Anti-corruption nets should target big fish in Zimbabwe. "Thieves, semi-thieves and pseudo saints" in the ANC. And, Jacob Zuma : "Rocket Man"?
As you may have seen in the news, the main anti-corruption body in Zimbabwe says it is investigating how former first lady Grace Mugabe, the wife of the country's former President Robert, was awarded a PhD by the country's leading university in record time.
It begs the question of the direction of the new President Emmerson Mnangagwa's promise to tackle corruption.
Newsday seems less than convinced.
In a story headlined "Anti-corruption nets should target big fish," the privately-owned daily reports that "The number of arrests for alleged corruption continued growing last week."
But many of them are linked to the what remains of what's known as the G40 group.
The G40 is characterised as "Grace Mugabe's faction of the ruling ZANU-PF party," which conspired against Mnangagwa.
"When the military intervened, they said they wanted to deal with "criminals" surrounding former President Mugabe," Newsdat recalls.
"It is, therefore, rather questionable that people are being arrested over "small crimes" like beans, rice and television sets.
"The anti-corruption crusade now resembles a political witch hunt, more than a legitimate anti-graft campaign."
"If the authorities continue only prosecuting perceived former adversaries," Newsday concludes, "the anti-corruption drive will be seen as nothing more than a charade"
If you believe Zimabawe's government-owned daily the Herald, everything in the garden is rosy. In an editorial entitled "Let magnanimity reign in politics," the paper says that on Friday President Emmerson Mnangagwa visited ailing opposition leader Mr Morgan Tsvangirai who has been diagnosed with colon cancer.
"We commend President Mnangagwa for his magnanimity and showing not only his softer side, but also political maturity in reaching out to Mr Tsvangira," the paper coos.
"President Mnangagwa is showing that politics can be humane. He is showing that politics can be inclusive and that political opponents are not enemies that must be crushed and not be pitied or cared for."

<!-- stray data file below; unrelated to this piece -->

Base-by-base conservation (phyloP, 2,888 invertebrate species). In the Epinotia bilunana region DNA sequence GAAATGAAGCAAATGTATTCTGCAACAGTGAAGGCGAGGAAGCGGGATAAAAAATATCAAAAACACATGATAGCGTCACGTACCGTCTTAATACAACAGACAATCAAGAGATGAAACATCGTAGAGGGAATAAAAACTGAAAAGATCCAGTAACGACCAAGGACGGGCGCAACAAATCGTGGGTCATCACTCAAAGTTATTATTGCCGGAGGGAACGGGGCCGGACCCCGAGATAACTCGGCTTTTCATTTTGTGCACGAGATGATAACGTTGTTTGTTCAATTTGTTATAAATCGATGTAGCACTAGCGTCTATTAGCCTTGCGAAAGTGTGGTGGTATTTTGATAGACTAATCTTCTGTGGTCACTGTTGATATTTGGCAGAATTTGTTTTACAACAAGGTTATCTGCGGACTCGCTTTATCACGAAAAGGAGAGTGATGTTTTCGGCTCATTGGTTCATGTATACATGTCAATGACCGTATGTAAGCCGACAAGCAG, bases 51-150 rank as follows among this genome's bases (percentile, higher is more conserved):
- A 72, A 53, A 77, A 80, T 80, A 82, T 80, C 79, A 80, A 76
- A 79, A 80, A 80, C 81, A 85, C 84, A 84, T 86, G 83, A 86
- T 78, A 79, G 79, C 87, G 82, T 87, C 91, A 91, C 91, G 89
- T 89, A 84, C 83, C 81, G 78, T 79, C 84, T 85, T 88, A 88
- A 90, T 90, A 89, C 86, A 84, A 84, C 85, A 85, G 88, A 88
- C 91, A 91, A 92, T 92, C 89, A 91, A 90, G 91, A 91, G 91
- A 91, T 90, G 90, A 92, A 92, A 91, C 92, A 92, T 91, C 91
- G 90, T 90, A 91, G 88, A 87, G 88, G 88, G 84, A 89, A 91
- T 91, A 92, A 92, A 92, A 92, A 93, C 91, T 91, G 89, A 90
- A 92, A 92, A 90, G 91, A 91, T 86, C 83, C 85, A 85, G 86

Which will no doubt comfort members of Grace Mugabe's G40 faction.
On the opinion pages of the Sowetan in South Africa under the no-nonsense headline "Thieves, semi-thieves and pseudo saints hold the beloved country to ransom," we're told that "many South Africans feel as though 2017 left a big political question hanging in the air.
"There was a great expectation that the ANC conference would provide clarity and direction.
"Many thought victory by Nkosazana Dlamini Zuma would mean the end of the ANC as a governing party in 2019. Others believed Cyril Ramaphosa could save the ANC, the paper says.
With Ramaphosa at the top, most South Africans are still not sure if the ANC, or the country, will be saved.
"This is because ANC delegates decided to elect a combination of thieves, semi-thieves and pseudo-saints," the Soweatn declares.
The first test of strength, it says, is what to do with the national liability called Jacob Zuma.
Ramaphosa wants Zuma out, but the thieves know that Zuma will not go to jail alone.
The thieves in leadership will fight tooth and nail to keep Zuma - to show Ramaphosa that his wings cannot fly.
Welcome to 2018.
Business Day runs a wacky story which begins "Elon Musk's SpaceX launches secretive Zuma space mission. Could this be a metaphor for the pending departure of the South African president, for the political wilderness?"
The story - datelined Miami - says the rocket carried "a secretive US government payload known as Zuma, a mission whose nature and the agency behind it remains a mystery."
After deploying its mysterious payload - SpaceX returned the tall portion of the rocket to Cape Canaveral.
"Cheers erupted at SpaceX headquarters in Hawthorne, California," we're told, "as the rocket glided seamlessly down to ground."
BusinessDay is having a laugh and engaging in a little wishful thinking at the same time.